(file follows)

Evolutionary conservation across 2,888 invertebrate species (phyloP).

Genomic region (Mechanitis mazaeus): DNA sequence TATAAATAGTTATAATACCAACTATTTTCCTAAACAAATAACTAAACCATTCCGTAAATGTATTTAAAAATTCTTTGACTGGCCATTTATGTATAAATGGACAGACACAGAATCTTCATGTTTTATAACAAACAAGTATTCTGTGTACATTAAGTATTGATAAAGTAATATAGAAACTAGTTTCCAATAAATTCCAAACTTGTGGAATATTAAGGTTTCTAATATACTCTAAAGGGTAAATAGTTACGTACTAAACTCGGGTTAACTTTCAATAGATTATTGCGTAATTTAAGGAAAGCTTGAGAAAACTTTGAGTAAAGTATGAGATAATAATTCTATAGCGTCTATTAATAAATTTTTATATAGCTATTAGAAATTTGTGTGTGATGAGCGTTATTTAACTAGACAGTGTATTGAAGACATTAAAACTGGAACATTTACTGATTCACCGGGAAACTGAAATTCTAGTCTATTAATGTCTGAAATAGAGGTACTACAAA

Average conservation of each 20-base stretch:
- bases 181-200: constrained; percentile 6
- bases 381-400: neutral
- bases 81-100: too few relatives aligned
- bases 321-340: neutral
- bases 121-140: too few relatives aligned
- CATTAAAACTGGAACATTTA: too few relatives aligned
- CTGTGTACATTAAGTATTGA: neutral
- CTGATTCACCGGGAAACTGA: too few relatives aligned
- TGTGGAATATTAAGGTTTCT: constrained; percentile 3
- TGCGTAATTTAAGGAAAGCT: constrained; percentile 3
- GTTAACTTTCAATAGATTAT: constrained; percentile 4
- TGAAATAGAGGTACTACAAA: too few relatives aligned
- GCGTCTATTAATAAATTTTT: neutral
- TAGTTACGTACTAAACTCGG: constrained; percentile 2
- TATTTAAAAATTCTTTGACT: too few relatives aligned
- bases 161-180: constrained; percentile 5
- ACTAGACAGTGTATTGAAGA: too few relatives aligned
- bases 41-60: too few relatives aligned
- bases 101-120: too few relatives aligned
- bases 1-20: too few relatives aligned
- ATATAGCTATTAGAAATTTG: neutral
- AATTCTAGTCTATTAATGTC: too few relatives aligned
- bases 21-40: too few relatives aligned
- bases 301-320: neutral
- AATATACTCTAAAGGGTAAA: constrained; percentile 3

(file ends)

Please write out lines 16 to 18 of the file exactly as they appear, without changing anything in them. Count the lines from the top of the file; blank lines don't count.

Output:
- GCGTCTATTAATAAATTTTT: neutral
- TAGTTACGTACTAAACTCGG: constrained; percentile 2
- TATTTAAAAATTCTTTGACT: too few relatives aligned